If I Give My Newborn Baby a Bottle, Will She Refuse the Breast?

The short answer is “we don’t know”.  There is so much information out there about nipple confusion.  Some will tell you that if anything other than a breast *touches* your baby’s mouth, he’ll never want to breastfeed again. Others will regale you with stories about how their exclusively breastfed baby had bottles! cups! pacifiers! in the first few hours of life and had no problem switching back to breast.  Each baby and situation is different.  It’s never a given that your baby will, or will not, develop nipple confusion if he/she has a bottle before breastfeeding has been successfully established.

How Long Does My Breast Milk Stay Fresh?

Breast milk storage guidelines can be incredibly complicated to decipher.  With each pump company and breastfeeding website having its own storage and handling recommendations, how's a mother to know which one to follow?  Plus, throw in whether the baby is full-term, pre-term, healthy, or in the NICU, and we have quite a confusing situation.

After delving into our lactation consultant guidelines for human milk storage, I think I have the definitive list for you….at least for this year!


How long does my breast milk stay fresh?

Here are the recommendations, for a healthy infant, according to the Core Curriculum for Lactation Consultant Practice, 2012:

Room Temperature 72 º:   6 -10 hrs.

Refrigerator:  5-7 days

Insulated cooler with ice pack: < 24 hrs.

Completely thawed in the refrigerator: < 24 hrs.

Freezer compartment in 1-door refrigerator: 2 weeks

Freezer door in 2-door refrigerator (not in door): 3-6 months

Deep freezer: 6-12 months

Here are the recommendations for a hospitalized infant, according to the Core Curriculum for Lactation Consultant Practice, 2012:

Room Temperature 72 º: < 4 hrs.

Refrigerator:  up to 7 days

Insulated cooler with ice pack: < 24 hrs.

Completely thawed in the refrigerator: < 24 hrs.

Previously frozen, brought to room temperature: <4 hrs.

Freezer compartment in 1-door refrigerator: not recommended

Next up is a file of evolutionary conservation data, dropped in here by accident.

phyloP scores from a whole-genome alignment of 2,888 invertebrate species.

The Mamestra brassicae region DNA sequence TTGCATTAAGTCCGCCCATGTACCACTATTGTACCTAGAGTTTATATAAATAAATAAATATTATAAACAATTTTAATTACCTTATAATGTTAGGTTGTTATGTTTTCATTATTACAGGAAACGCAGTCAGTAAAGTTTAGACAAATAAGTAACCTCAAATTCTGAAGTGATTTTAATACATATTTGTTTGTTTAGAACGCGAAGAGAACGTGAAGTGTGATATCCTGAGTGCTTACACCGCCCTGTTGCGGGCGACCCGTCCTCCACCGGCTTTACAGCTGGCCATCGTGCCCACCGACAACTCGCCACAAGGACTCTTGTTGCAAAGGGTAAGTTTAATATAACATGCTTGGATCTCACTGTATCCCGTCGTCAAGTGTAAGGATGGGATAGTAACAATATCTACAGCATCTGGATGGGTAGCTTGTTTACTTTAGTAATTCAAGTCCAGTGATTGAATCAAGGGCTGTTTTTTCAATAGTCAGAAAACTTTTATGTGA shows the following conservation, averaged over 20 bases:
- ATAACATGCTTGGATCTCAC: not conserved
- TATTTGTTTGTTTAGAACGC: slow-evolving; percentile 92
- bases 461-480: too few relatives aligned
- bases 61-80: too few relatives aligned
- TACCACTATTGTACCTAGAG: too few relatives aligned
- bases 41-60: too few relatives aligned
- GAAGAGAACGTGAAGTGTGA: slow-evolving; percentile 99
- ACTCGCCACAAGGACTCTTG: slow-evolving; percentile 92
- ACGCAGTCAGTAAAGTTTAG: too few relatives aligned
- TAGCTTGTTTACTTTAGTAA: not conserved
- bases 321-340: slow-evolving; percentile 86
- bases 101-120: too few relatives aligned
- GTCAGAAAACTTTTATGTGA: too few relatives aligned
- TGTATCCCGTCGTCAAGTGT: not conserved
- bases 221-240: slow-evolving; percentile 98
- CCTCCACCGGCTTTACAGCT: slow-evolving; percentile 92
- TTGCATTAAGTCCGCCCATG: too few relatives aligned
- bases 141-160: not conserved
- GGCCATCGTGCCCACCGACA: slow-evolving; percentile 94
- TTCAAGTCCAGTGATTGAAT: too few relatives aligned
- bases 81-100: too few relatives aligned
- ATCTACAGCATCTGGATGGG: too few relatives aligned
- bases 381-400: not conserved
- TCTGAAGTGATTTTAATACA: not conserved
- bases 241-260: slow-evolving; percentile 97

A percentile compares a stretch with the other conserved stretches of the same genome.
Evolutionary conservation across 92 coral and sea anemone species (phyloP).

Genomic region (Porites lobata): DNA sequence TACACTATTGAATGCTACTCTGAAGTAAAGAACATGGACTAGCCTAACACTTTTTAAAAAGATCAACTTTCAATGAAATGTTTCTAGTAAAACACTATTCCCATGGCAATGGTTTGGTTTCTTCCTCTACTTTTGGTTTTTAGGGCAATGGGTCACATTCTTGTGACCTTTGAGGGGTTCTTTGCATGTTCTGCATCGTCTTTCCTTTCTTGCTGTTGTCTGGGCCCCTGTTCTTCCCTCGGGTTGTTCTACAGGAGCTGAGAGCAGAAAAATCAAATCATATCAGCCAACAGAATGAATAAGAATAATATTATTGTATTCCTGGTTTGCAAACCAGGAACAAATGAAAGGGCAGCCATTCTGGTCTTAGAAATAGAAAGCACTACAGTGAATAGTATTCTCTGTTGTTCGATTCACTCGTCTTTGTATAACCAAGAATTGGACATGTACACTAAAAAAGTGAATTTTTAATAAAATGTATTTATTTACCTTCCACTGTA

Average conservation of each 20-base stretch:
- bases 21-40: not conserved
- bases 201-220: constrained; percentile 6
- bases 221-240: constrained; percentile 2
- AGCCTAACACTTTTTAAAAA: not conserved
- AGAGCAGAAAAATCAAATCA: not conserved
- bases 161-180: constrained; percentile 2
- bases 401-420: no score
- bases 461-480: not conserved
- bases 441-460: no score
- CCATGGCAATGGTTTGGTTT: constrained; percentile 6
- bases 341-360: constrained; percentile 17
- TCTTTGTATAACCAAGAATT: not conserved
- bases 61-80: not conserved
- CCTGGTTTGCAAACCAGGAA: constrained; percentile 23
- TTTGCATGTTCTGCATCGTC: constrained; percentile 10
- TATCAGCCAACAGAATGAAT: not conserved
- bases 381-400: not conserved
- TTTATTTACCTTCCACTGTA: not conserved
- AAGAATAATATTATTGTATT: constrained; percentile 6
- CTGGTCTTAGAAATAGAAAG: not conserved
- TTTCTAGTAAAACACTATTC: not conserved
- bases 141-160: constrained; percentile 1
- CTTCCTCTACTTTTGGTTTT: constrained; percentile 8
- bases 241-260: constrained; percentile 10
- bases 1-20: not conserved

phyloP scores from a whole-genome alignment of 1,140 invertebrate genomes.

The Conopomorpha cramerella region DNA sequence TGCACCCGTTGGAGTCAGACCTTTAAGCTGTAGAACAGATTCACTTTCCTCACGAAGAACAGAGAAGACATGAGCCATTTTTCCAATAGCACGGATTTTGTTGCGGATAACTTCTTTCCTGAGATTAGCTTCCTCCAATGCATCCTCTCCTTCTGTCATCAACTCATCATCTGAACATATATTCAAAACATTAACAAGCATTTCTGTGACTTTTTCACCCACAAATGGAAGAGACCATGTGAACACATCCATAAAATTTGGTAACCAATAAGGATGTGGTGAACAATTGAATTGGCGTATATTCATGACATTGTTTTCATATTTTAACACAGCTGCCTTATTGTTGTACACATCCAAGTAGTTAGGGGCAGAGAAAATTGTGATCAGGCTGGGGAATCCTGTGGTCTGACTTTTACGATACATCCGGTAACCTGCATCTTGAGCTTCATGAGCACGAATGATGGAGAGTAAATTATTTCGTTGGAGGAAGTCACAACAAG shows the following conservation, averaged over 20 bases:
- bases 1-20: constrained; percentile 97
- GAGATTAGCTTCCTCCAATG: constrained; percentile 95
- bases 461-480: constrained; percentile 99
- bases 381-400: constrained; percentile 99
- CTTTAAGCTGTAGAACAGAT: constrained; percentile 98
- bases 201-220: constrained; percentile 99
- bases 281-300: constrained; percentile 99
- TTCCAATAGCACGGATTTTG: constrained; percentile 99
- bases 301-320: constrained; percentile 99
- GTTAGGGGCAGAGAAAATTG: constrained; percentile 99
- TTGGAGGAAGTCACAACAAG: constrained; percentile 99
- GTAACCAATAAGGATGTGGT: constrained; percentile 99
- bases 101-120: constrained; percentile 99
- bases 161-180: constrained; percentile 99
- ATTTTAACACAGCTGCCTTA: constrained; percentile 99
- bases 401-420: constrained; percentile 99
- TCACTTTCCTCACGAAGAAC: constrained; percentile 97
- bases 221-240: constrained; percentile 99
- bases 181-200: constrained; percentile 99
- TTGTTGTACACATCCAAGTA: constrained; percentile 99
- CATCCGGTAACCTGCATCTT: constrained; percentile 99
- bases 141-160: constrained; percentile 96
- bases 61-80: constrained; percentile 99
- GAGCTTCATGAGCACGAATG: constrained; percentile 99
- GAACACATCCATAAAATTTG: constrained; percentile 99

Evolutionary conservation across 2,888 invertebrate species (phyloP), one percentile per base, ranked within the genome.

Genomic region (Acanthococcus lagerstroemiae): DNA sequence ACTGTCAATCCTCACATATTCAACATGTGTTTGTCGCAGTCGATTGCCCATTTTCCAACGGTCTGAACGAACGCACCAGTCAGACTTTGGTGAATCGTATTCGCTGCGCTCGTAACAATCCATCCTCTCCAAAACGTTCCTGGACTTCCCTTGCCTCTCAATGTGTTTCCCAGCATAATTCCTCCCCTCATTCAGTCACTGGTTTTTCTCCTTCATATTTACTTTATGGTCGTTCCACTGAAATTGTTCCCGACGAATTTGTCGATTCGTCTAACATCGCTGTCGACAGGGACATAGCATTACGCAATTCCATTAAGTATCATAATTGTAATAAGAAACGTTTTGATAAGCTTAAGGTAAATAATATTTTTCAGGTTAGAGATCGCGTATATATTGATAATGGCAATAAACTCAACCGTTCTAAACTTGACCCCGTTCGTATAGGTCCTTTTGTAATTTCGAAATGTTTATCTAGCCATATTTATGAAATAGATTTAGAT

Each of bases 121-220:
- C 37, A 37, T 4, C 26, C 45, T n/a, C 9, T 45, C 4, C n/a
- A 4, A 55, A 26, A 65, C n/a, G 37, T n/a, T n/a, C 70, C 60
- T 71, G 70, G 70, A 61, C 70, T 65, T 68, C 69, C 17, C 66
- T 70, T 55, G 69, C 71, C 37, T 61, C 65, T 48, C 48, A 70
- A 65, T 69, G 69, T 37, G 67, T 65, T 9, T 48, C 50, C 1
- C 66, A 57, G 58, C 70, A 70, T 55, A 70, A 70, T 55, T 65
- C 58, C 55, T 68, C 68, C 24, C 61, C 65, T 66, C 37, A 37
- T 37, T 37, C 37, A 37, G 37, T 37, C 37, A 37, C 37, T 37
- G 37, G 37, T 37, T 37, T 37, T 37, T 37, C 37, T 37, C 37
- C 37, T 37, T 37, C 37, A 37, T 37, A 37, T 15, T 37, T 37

Freezer door in 2-door refrigerator (not in door): < 3 months

Deep freezer: < 6 months


How should I store my breast milk?

  • Glass or plastic baby bottles
  • Clean food storage containers with tight-fitting lids
  • Disposable feeding bottle liners and mother’s milk bags

How do I warm my stored breast milk?

  • Never use the microwave to warm up breast milk.  Not only does the milk heat unevenly in the microwave (which could cause unintentional burning), but it decreases the anti-infective quality of the milk and reduces its overall health properties (ABM Protocol #8)
  • Defrost frozen breast milk in either the refrigerator overnight, by running under warm water, or setting it in a container of warm water. (ABM Protocol #8)
  • There have been no studies done to provide recommendations for how long milk can be kept at room temperature after a baby has partially fed from the cup or bottle.  The Academy of Breastfeeding Medicine recommends using the milk within 1-2 hrs after baby finished feeding.  (ABM Protocol #8)  Many lactation consultants and pediatricians recommend using the rest of the milk at the next feeding sessions and then throwing any leftovers away.

Do I need to sterilize my bottles and nipples?


  • Bottles, nipples, and pump pieces need to be sterilized before you first use them.
  • Once a bottle, nipple, or pump piece has been used, sterilizing is unnecessary.  Instead wash everything in hot, soapy water and then rinse, or throw them in the dishwasher.

Less complicated, right?  

I hope that I was able to clarify a few of those difficult-to-figure-out questions you had. 

Now go.... breastfeed, pump, and give that delicious goodness to your child!  And, definitely check back in a few years to see if anything has changed!

Battling and Resolving Excess Lipase in Breastmilk

While it is unknown how common it is for a mother to have excess lipase in her breast milk, causing it to smell or taste soapy, I come across it often enough that I thought it would be helpful to share how to deal with it, from a mom's perspective.    Christina Williams was gracious enough to write this article, walking us through her journey battling and resolving her issue with excess lipase and her baby who refused to take a bottle, even when she went back to work.  Thank you so much, Christina, for sharing your knowledge and determination!


In preparation to be a first-time mom, I’d been tearing through books and following countless blogs for months prior to my daughter’s arrival. I was sure I had everything in order and was ready for anything motherhood had to throw at me. I could distinguish common rashes from those that are more worrisome, had memorized the slide deck of normal infant poop, and had figured out the optimal wash routine for my growing collection of cloth diapers. Was I prepared to do the seemingly simple task of giving my new baby a bottle after we established our breastfeeding relationship? The thought hadn’t even crossed my mind.